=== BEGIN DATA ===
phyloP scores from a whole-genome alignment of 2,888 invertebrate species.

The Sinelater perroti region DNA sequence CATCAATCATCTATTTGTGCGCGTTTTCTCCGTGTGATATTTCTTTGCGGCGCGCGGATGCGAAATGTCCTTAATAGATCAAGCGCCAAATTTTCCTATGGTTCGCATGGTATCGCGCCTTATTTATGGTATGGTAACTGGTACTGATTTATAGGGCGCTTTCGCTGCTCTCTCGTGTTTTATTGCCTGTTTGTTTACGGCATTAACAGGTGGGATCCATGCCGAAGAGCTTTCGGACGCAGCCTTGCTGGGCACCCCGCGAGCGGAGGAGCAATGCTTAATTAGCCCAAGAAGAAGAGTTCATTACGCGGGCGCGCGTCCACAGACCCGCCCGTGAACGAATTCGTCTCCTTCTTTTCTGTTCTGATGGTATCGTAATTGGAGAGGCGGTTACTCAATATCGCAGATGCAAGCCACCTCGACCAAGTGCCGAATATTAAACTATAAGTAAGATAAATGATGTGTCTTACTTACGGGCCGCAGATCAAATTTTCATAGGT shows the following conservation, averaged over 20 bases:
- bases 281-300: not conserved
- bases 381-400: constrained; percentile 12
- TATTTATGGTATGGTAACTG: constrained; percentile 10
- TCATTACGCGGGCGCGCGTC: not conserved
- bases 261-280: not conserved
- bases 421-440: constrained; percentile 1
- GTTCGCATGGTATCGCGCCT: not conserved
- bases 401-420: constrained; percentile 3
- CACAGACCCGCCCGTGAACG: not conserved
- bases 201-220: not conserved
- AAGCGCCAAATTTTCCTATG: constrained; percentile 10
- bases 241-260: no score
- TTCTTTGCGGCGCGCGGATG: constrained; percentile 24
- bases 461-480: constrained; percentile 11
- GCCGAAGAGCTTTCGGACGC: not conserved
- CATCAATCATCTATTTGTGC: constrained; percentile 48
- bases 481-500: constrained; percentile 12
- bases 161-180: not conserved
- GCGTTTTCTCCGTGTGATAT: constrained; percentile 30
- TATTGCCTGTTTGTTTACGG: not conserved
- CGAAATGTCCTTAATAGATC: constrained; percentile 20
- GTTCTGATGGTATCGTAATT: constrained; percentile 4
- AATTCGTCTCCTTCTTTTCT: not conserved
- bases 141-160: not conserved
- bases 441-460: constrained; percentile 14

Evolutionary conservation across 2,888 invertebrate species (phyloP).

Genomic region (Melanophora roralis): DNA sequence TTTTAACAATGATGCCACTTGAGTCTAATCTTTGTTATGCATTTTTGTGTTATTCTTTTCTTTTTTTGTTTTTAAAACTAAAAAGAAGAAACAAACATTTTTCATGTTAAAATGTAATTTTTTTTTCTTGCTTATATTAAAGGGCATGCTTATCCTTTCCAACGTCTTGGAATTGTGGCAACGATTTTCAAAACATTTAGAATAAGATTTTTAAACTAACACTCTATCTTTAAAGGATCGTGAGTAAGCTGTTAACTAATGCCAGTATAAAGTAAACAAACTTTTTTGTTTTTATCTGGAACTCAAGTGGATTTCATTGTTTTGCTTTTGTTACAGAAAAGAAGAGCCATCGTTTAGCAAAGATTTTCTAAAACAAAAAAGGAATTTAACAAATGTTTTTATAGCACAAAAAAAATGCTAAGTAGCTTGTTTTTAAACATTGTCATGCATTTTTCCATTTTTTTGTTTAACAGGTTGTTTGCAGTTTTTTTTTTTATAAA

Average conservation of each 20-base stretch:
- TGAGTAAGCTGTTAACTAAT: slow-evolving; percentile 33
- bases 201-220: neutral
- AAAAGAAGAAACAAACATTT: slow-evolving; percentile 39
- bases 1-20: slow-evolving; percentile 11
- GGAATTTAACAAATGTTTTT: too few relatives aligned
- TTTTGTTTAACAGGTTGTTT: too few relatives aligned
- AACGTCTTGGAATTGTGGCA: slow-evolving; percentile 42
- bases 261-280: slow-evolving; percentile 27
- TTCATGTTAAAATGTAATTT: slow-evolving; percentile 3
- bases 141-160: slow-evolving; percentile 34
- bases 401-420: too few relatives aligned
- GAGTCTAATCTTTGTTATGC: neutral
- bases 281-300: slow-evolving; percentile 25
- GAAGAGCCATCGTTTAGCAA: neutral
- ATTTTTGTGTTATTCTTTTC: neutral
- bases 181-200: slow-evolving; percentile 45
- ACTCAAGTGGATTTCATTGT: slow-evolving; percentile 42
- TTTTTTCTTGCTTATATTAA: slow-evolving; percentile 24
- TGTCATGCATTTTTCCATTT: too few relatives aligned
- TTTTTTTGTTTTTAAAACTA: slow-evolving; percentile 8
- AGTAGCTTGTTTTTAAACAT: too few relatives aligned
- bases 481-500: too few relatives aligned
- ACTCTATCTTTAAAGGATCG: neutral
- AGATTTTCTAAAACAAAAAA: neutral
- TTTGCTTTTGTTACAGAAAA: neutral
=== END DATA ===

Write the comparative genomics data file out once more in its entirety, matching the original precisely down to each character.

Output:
phyloP scores from a whole-genome alignment of 2,888 invertebrate species.

The Sinelater perroti region DNA sequence CATCAATCATCTATTTGTGCGCGTTTTCTCCGTGTGATATTTCTTTGCGGCGCGCGGATGCGAAATGTCCTTAATAGATCAAGCGCCAAATTTTCCTATGGTTCGCATGGTATCGCGCCTTATTTATGGTATGGTAACTGGTACTGATTTATAGGGCGCTTTCGCTGCTCTCTCGTGTTTTATTGCCTGTTTGTTTACGGCATTAACAGGTGGGATCCATGCCGAAGAGCTTTCGGACGCAGCCTTGCTGGGCACCCCGCGAGCGGAGGAGCAATGCTTAATTAGCCCAAGAAGAAGAGTTCATTACGCGGGCGCGCGTCCACAGACCCGCCCGTGAACGAATTCGTCTCCTTCTTTTCTGTTCTGATGGTATCGTAATTGGAGAGGCGGTTACTCAATATCGCAGATGCAAGCCACCTCGACCAAGTGCCGAATATTAAACTATAAGTAAGATAAATGATGTGTCTTACTTACGGGCCGCAGATCAAATTTTCATAGGT shows the following conservation, averaged over 20 bases:
- bases 281-300: not conserved
- bases 381-400: constrained; percentile 12
- TATTTATGGTATGGTAACTG: constrained; percentile 10
- TCATTACGCGGGCGCGCGTC: not conserved
- bases 261-280: not conserved
- bases 421-440: constrained; percentile 1
- GTTCGCATGGTATCGCGCCT: not conserved
- bases 401-420: constrained; percentile 3
- CACAGACCCGCCCGTGAACG: not conserved
- bases 201-220: not conserved
- AAGCGCCAAATTTTCCTATG: constrained; percentile 10
- bases 241-260: no score
- TTCTTTGCGGCGCGCGGATG: constrained; percentile 24
- bases 461-480: constrained; percentile 11
- GCCGAAGAGCTTTCGGACGC: not conserved
- CATCAATCATCTATTTGTGC: constrained; percentile 48
- bases 481-500: constrained; percentile 12
- bases 161-180: not conserved
- GCGTTTTCTCCGTGTGATAT: constrained; percentile 30
- TATTGCCTGTTTGTTTACGG: not conserved
- CGAAATGTCCTTAATAGATC: constrained; percentile 20
- GTTCTGATGGTATCGTAATT: constrained; percentile 4
- AATTCGTCTCCTTCTTTTCT: not conserved
- bases 141-160: not conserved
- bases 441-460: constrained; percentile 14

Evolutionary conservation across 2,888 invertebrate species (phyloP).

Genomic region (Melanophora roralis): DNA sequence TTTTAACAATGATGCCACTTGAGTCTAATCTTTGTTATGCATTTTTGTGTTATTCTTTTCTTTTTTTGTTTTTAAAACTAAAAAGAAGAAACAAACATTTTTCATGTTAAAATGTAATTTTTTTTTCTTGCTTATATTAAAGGGCATGCTTATCCTTTCCAACGTCTTGGAATTGTGGCAACGATTTTCAAAACATTTAGAATAAGATTTTTAAACTAACACTCTATCTTTAAAGGATCGTGAGTAAGCTGTTAACTAATGCCAGTATAAAGTAAACAAACTTTTTTGTTTTTATCTGGAACTCAAGTGGATTTCATTGTTTTGCTTTTGTTACAGAAAAGAAGAGCCATCGTTTAGCAAAGATTTTCTAAAACAAAAAAGGAATTTAACAAATGTTTTTATAGCACAAAAAAAATGCTAAGTAGCTTGTTTTTAAACATTGTCATGCATTTTTCCATTTTTTTGTTTAACAGGTTGTTTGCAGTTTTTTTTTTTATAAA

Average conservation of each 20-base stretch:
- TGAGTAAGCTGTTAACTAAT: slow-evolving; percentile 33
- bases 201-220: neutral
- AAAAGAAGAAACAAACATTT: slow-evolving; percentile 39
- bases 1-20: slow-evolving; percentile 11
- GGAATTTAACAAATGTTTTT: too few relatives aligned
- TTTTGTTTAACAGGTTGTTT: too few relatives aligned
- AACGTCTTGGAATTGTGGCA: slow-evolving; percentile 42
- bases 261-280: slow-evolving; percentile 27
- TTCATGTTAAAATGTAATTT: slow-evolving; percentile 3
- bases 141-160: slow-evolving; percentile 34
- bases 401-420: too few relatives aligned
- GAGTCTAATCTTTGTTATGC: neutral
- bases 281-300: slow-evolving; percentile 25
- GAAGAGCCATCGTTTAGCAA: neutral
- ATTTTTGTGTTATTCTTTTC: neutral
- bases 181-200: slow-evolving; percentile 45
- ACTCAAGTGGATTTCATTGT: slow-evolving; percentile 42
- TTTTTTCTTGCTTATATTAA: slow-evolving; percentile 24
- TGTCATGCATTTTTCCATTT: too few relatives aligned
- TTTTTTTGTTTTTAAAACTA: slow-evolving; percentile 8
- AGTAGCTTGTTTTTAAACAT: too few relatives aligned
- bases 481-500: too few relatives aligned
- ACTCTATCTTTAAAGGATCG: neutral
- AGATTTTCTAAAACAAAAAA: neutral
- TTTGCTTTTGTTACAGAAAA: neutral